Postpartum Depression

Postpartum depression
From Wikipedia, the free encyclopedia

Postpartum depression (PPD), also called postnatal depression, is a type of clinical depression which can affect both sexes after childbirth. Symptoms may include sadness, low energy, changes in sleeping and eating patterns, reduced desire for sex, crying episodes, anxiety, and irritability.

OK, I checked the symptoms. I got it. Now what do I do?

All creators understand the phenomenon. Your field of artistic endeavor doesn’t really matter. As actors we may suffer from this malady in direct proportion to the degree of engagement we have for the characters we portray. When the final curtain is run down and we retire to the wings, not only have we given birth, but we have also witnessed the passing of the unique characters we have become. And then, the depression sets in.

When you have collaborators, the passing away of the play is smoothed by joyful reminiscing of your fellows, the toasting to a job well done. When you are a voice actor reading long-form in your closet-studio; the boards are empty. Not so much as a janitor or stage manager with whom to share your sorrow.

For us ACX’rs we know the moment. That big button in the upper right hand corner with the ominous words: “I’m done”. We have let our mouse glide over the button a few times, refusing to click in the secret hope that somehow we are not really done. But eventually we square our shoulders to the task, we press the button which knells the ending of the mini-life we have been living. We step away from our browser and busy ourselves with the ton of housework we have been avoiding in the hopes that it will prove a balm to our sorrow. Now matter how clean you get the bathroom sink, it doesn’t help.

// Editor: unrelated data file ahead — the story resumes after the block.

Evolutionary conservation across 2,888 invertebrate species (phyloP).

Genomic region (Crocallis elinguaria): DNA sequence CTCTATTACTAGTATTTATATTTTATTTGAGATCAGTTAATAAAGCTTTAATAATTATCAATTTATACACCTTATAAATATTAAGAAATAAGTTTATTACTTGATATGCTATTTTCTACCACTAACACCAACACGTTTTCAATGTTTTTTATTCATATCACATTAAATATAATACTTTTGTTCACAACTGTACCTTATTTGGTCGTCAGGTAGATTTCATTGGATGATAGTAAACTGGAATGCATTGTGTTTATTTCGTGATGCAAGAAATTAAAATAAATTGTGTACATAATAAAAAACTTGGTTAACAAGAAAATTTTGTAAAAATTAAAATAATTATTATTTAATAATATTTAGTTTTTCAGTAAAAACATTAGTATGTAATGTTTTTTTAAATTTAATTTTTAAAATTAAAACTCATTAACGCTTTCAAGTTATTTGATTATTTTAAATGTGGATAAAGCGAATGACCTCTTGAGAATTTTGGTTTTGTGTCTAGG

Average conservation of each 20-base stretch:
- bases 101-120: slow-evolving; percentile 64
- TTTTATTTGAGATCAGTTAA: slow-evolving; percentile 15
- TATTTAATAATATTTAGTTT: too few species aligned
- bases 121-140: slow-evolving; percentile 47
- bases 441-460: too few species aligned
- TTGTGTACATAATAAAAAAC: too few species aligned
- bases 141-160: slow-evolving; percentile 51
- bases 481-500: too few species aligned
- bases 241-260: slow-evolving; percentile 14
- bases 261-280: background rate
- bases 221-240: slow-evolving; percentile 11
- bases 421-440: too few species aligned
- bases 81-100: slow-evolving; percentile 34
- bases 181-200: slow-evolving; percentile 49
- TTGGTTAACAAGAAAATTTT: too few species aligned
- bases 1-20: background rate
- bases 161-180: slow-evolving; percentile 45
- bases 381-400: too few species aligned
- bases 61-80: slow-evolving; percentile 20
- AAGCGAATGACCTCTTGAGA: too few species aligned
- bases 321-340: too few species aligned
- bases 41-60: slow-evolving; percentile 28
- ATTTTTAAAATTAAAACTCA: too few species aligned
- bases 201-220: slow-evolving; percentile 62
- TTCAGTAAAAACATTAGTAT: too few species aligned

So, what’s an actor to do? Here are some hints:

  1. See it coming. Know it’s coming. Be OK with feeling like moldy bread for a day or two. (I know this isn’t good news, but we’ve all tried denial and know how well that works)
  2. Reward yourself. You have just accomplished a feat that few have dared to undertake.  Go to the store. Buy new underwear. Or better yet, go somewhere where there are tons of strangers (an airport works great) and watch the people. For everyone that passes by, say to yourself “I just did what few can do” – and if you’re feeling particularly adventuresome, hand out a few cards with links to your work.
  3. Hydrate. Yea, I know it sounds silly but if you are obsessive-compulsive like me, you have forgotten to take care of your instrument, especially in the final sprint to completion. Take time now.
  4. Finally, know deep down, that for we who sit in studio for insanely long hours, the cycle of birth-life-death is only briefly interrupted. There is always another book. Another family of characters to become. Another story to tell.